Produced by Simon and his longtime musical partner Roy Halee, Stranger to Stranger’s adventurous sonic spirit is abundantly clear right from the darkly humorous first two songs, “The Werewolf” and “Wristband.”

“It’s about getting you to actually hear something in a new way. It’s about making music that sounds old and new at the same time; music with a sense of mystery,” Simon explains of his and Halee’s experimentation on the album.

The first song written for the album, “Insomniac’s Lullaby,” led Simon to the musical possibilities first suggested by Harry Partch — the 20th century American composer and theorist who created custom-made instruments in microtonal tunings. To capture the sounds of Partch’s unusual instruments such as Cloud-Chamber Bowls and the Chromelodeon, Simon took his equipment to the laboratory at Montclair State University in New Jersey, where the original Harry Partch instrument collection was being curated.

An experimental session with the percussionist in Simon’s band and a group of Flamenco musicians provided the initial rhythmic premise for Stranger to Stranger and inspired the grooves that were the basis for four songs on the album — “The Riverbank,” “The Werewolf,” “Wristband” and “Stranger to Stranger.”

Stranger to Stranger’s collage of sound also includes the Italian electronic dance music artist Clap! Clap!, whose album Tayi Bebba, blending African field recordings and EDM, Simon admired. Clap! Clap!’s sound can be heard on three tracks: “The Werewolf,” “Wristband” and “Street Angel.”

“Sound is the theme of this album as much as it’s about the subjects of the individual songs. If people get that, I’ll be pleased,” explains Simon. “The right song at the right time can live for generations. A beautiful sound, well that’s forever.”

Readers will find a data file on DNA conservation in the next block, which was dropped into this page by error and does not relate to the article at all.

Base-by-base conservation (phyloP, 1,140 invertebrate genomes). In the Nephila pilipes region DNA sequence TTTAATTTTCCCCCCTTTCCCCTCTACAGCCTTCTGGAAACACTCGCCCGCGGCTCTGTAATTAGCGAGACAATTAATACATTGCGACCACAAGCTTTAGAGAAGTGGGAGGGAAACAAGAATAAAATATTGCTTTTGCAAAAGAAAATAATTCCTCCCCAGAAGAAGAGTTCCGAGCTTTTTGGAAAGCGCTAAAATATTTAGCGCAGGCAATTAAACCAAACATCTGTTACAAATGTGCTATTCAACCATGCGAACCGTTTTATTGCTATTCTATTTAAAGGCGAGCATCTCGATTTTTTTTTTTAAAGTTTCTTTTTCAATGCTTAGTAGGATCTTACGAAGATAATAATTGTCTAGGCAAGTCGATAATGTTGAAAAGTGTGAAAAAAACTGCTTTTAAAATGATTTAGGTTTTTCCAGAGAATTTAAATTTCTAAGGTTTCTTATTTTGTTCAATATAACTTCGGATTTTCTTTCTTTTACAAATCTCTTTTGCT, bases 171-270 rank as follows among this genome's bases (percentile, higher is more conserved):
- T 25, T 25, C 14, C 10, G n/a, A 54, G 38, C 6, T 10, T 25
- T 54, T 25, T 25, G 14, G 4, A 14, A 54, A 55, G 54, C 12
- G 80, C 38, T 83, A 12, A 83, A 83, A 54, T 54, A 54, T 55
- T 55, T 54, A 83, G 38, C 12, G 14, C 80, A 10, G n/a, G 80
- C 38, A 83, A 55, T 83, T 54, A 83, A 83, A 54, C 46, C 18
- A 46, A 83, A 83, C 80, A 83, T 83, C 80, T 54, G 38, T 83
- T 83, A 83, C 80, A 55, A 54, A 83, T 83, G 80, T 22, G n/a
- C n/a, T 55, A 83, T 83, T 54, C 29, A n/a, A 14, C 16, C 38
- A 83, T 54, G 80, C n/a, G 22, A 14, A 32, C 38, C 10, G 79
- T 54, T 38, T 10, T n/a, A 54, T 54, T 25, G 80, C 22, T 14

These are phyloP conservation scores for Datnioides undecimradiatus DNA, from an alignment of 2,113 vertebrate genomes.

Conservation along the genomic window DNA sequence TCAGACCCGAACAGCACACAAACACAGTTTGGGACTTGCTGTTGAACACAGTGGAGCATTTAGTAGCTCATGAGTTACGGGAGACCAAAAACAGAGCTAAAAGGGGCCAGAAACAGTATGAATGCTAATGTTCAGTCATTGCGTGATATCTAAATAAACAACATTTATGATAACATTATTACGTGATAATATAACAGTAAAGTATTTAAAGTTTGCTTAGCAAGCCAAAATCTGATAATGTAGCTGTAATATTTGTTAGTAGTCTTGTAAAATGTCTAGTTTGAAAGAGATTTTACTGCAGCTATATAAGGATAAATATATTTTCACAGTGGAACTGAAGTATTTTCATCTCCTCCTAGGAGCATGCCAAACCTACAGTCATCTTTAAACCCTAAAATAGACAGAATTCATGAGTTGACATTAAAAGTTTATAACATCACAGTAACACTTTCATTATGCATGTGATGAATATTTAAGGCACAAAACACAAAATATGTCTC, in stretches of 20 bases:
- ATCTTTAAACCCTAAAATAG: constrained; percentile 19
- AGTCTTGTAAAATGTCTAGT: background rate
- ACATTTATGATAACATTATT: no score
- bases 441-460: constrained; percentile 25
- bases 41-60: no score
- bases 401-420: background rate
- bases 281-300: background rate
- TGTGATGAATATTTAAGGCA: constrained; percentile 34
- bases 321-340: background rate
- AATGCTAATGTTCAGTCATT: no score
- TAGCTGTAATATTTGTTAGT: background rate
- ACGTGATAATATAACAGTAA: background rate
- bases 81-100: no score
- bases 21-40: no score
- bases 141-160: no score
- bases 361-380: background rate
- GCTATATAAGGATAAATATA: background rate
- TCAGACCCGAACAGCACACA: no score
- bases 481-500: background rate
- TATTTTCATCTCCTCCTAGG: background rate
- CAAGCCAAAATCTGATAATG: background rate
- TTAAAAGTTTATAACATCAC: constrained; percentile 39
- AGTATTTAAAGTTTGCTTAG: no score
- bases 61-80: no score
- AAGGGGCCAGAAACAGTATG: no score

Stranger to Stranger – Track List:
1. The Werewolf
2. Wristband
3. The Clock
4. Street Angel
5. Stranger to Stranger
6. In a Parade
7. Proof of Love
8. In the Garden of Edie
9. The Riverbank
10. Cool Papa Bell
11. Insomniac’s Lullaby

Paul Simon’s Stranger to Stranger will be available in a range of formats including the 11-track standard edition, a special 16-track deluxe edition (featuring 5 bonus tracks) and a 180-gram vinyl edition.

Though Destroyer, the project led by Canadian musician Dan Bejar, has been making records since 1996 — even before Bejar became known as one of The New Pornographers — today’s session marks Destroyer’s World Cafe debut.

Long a critics’ favorite, Destroyer made its biggest popular impact with 2011’s Kaputt!, which reached the charts and got more people listening than ever. Now, Bejar has released Poison Season, his 10th album as Destroyer. On this page, hear a live set from Destroyer, plus Bejar’s conversation with World Cafe’s Dan Reed.

There’s new music from Bob Mould. His latest album, Patch The Sky, comes out March 25. One of this legendary musician’s biggest fans — from his punk days of Hüsker Dü to the land of Sugar and his prolific and exciting solo records — is musician Ryan Adams. And as a fan and friend, Ryan invited Bob to his PAX-AM Studio and pressed record.

So for the next hour you’ll hear Bob and Ryan play music and hear a sprawling, geeky and fun conversation. Sometimes it’s about Bob’s record, other times it’s about Metallica bootlegs, caveman sounding lyrics, favorite cereals, fasted band, how the revival of vinyl helps make better, more focused records, praying, the quietness of church, zombies, Einstürzende Neubauten, noise rock and recording/mixing/soundboards.

You’ll also hear them break into song. Over the course of the hour-long conversation, they play three versions of two songs from Bob Mould’s new album recorded right there in Ryan Adams’ PAX-AM studio — they do “Hold On” and “The End of Things” together and then Bob plays “The End of Things” by himself. These aren’t the recordings from Patch The Sky; it’s just two friends, making music, having fun.

Take a list to what seems to be NPR’s first reference to the CD in a story by Ira Flatow from March 18, 1983 entitled, “Digital Compact Audio Disc System.” NPR’s science correspondent Ira Flatow was explaining a soon-to-be released audio technology.